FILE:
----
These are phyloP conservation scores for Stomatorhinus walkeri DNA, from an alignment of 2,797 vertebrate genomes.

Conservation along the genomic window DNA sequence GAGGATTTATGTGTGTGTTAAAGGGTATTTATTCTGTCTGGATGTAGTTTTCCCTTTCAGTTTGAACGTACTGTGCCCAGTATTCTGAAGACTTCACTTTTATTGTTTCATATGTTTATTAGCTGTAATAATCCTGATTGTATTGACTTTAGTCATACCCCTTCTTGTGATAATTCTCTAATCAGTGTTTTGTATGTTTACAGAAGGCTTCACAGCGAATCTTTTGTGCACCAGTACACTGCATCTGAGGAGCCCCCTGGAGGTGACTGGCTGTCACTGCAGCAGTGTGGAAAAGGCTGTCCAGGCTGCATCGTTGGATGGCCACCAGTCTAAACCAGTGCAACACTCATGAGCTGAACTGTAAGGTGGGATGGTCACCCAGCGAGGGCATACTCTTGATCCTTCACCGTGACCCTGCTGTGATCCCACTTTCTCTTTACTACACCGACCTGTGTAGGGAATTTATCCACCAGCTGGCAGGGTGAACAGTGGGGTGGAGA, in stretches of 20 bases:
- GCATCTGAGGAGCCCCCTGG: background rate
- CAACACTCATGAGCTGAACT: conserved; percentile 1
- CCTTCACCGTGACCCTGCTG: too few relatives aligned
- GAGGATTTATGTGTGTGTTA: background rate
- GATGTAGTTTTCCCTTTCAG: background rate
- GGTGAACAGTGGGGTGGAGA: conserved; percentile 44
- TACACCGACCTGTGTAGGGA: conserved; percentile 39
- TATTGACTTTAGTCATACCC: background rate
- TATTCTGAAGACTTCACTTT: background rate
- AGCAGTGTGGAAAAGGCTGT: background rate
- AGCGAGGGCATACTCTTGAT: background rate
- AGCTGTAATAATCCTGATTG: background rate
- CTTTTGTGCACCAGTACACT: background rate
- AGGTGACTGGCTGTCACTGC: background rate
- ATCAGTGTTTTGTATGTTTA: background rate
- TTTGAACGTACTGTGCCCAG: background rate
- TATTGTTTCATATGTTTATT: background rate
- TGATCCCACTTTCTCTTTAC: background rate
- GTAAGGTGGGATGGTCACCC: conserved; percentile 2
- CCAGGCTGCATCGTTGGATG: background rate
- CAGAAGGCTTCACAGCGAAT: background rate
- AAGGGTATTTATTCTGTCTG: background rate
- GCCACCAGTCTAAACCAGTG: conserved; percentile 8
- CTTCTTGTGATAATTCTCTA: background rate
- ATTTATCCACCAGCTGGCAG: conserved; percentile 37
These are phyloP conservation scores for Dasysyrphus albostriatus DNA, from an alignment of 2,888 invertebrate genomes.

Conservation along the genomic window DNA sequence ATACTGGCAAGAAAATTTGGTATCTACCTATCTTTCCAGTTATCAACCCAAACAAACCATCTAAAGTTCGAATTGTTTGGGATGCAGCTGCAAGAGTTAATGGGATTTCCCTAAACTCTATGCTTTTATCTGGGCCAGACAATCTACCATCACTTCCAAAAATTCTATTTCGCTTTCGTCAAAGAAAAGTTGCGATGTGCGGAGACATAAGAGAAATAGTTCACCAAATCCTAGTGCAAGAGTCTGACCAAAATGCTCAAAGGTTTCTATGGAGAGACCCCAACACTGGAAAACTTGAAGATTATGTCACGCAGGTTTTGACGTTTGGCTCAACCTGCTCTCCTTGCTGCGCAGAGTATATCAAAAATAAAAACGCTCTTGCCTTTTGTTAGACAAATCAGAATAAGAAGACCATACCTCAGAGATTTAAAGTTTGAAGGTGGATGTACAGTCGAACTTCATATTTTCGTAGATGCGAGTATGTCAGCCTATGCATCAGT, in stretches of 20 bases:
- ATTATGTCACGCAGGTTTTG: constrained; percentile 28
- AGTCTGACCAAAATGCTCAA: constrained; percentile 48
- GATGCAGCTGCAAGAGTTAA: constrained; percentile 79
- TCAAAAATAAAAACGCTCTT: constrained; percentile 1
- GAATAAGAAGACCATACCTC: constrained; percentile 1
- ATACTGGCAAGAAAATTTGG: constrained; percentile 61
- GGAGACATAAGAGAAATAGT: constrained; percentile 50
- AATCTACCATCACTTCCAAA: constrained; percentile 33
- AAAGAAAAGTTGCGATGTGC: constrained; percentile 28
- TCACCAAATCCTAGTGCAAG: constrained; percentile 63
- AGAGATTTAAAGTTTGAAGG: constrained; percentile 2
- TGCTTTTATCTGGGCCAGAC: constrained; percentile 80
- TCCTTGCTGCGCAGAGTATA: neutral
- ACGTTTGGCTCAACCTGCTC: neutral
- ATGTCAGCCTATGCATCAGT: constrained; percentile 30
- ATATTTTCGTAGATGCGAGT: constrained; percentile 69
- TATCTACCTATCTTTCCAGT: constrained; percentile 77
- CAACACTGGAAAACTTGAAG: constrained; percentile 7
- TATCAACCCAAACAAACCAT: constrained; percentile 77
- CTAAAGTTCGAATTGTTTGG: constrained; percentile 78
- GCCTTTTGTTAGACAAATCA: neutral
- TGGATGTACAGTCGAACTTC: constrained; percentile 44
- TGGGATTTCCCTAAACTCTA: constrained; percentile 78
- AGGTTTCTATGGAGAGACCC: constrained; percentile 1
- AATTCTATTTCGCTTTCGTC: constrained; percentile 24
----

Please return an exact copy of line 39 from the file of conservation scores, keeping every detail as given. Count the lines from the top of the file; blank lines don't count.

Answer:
- TCACCAAATCCTAGTGCAAG: constrained; percentile 63